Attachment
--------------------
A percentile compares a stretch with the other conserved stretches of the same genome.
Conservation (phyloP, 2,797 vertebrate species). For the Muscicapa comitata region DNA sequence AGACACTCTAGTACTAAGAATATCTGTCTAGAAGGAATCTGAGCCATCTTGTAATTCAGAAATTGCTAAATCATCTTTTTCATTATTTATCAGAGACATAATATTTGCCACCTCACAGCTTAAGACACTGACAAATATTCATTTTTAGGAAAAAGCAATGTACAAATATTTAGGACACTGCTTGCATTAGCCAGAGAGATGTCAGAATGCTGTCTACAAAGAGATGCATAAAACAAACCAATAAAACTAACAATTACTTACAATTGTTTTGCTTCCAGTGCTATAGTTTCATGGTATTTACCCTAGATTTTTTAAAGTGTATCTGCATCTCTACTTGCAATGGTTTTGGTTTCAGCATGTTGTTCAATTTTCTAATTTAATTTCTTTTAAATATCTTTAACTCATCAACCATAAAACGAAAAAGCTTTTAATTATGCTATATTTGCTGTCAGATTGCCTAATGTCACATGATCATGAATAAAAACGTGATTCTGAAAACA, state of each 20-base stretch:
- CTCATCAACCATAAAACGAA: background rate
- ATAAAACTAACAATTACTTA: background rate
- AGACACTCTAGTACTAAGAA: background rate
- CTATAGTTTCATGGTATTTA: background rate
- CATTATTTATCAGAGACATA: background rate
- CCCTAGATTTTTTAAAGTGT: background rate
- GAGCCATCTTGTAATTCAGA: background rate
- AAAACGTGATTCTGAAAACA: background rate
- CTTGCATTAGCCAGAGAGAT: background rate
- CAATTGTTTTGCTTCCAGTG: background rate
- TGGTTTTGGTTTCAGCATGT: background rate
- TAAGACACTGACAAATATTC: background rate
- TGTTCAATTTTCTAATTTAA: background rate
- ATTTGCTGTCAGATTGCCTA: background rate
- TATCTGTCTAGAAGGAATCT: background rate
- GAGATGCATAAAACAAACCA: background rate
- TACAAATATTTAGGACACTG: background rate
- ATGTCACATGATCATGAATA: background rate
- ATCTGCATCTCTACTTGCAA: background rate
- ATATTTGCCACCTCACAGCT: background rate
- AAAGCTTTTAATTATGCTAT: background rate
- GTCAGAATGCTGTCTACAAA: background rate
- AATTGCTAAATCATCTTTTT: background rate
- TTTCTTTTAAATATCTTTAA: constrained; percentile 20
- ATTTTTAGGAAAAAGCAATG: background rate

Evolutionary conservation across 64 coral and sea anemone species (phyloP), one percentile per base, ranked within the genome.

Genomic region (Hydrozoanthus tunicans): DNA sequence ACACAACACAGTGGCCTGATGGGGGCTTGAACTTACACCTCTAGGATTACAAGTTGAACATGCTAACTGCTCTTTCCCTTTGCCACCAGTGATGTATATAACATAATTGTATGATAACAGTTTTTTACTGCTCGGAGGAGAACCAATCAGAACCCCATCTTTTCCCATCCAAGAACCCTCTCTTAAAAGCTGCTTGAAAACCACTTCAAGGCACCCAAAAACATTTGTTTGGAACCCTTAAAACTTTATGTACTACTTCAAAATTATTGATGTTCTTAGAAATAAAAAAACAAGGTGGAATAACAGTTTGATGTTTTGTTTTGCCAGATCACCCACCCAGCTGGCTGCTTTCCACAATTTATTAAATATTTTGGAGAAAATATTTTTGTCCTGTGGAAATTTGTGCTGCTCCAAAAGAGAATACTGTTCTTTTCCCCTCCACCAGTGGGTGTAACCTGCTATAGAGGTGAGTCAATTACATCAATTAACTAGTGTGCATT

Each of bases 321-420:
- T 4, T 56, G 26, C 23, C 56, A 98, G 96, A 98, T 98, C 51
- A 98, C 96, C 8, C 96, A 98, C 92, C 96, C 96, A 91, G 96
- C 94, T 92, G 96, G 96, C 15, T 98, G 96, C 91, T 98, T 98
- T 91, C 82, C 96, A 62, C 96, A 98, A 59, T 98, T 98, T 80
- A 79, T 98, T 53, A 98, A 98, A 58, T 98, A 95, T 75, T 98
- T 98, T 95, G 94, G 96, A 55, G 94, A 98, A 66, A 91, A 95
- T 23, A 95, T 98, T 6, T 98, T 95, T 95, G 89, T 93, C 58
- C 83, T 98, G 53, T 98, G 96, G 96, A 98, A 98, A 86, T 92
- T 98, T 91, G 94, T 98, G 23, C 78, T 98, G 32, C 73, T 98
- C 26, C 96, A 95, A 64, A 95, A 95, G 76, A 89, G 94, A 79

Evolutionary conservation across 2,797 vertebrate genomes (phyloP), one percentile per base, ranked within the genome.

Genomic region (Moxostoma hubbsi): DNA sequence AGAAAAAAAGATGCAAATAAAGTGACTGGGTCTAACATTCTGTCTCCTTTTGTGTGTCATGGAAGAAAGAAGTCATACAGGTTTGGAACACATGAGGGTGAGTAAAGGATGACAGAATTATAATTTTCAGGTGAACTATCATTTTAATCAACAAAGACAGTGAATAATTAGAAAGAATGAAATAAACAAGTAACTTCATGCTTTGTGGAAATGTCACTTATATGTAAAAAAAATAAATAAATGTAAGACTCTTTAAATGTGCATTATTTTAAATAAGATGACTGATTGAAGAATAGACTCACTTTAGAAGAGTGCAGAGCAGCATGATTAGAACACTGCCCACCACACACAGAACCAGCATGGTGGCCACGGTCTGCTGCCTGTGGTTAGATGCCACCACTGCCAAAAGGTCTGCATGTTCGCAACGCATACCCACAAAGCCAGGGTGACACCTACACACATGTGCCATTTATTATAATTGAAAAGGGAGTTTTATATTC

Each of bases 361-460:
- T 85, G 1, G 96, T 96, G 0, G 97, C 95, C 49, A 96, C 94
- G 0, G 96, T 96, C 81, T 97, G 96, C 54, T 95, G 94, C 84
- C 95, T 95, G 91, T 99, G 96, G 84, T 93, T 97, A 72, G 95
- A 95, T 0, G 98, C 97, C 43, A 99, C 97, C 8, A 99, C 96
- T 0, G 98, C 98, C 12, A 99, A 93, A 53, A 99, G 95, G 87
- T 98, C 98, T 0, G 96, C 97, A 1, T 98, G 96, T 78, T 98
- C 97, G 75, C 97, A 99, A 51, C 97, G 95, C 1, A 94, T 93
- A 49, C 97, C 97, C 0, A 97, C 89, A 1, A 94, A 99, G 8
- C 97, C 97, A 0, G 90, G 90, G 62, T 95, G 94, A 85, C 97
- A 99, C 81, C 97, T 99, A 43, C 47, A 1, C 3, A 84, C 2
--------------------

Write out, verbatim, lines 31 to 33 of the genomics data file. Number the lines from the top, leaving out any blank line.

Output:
- T 4, T 56, G 26, C 23, C 56, A 98, G 96, A 98, T 98, C 51
- A 98, C 96, C 8, C 96, A 98, C 92, C 96, C 96, A 91, G 96
- C 94, T 92, G 96, G 96, C 15, T 98, G 96, C 91, T 98, T 98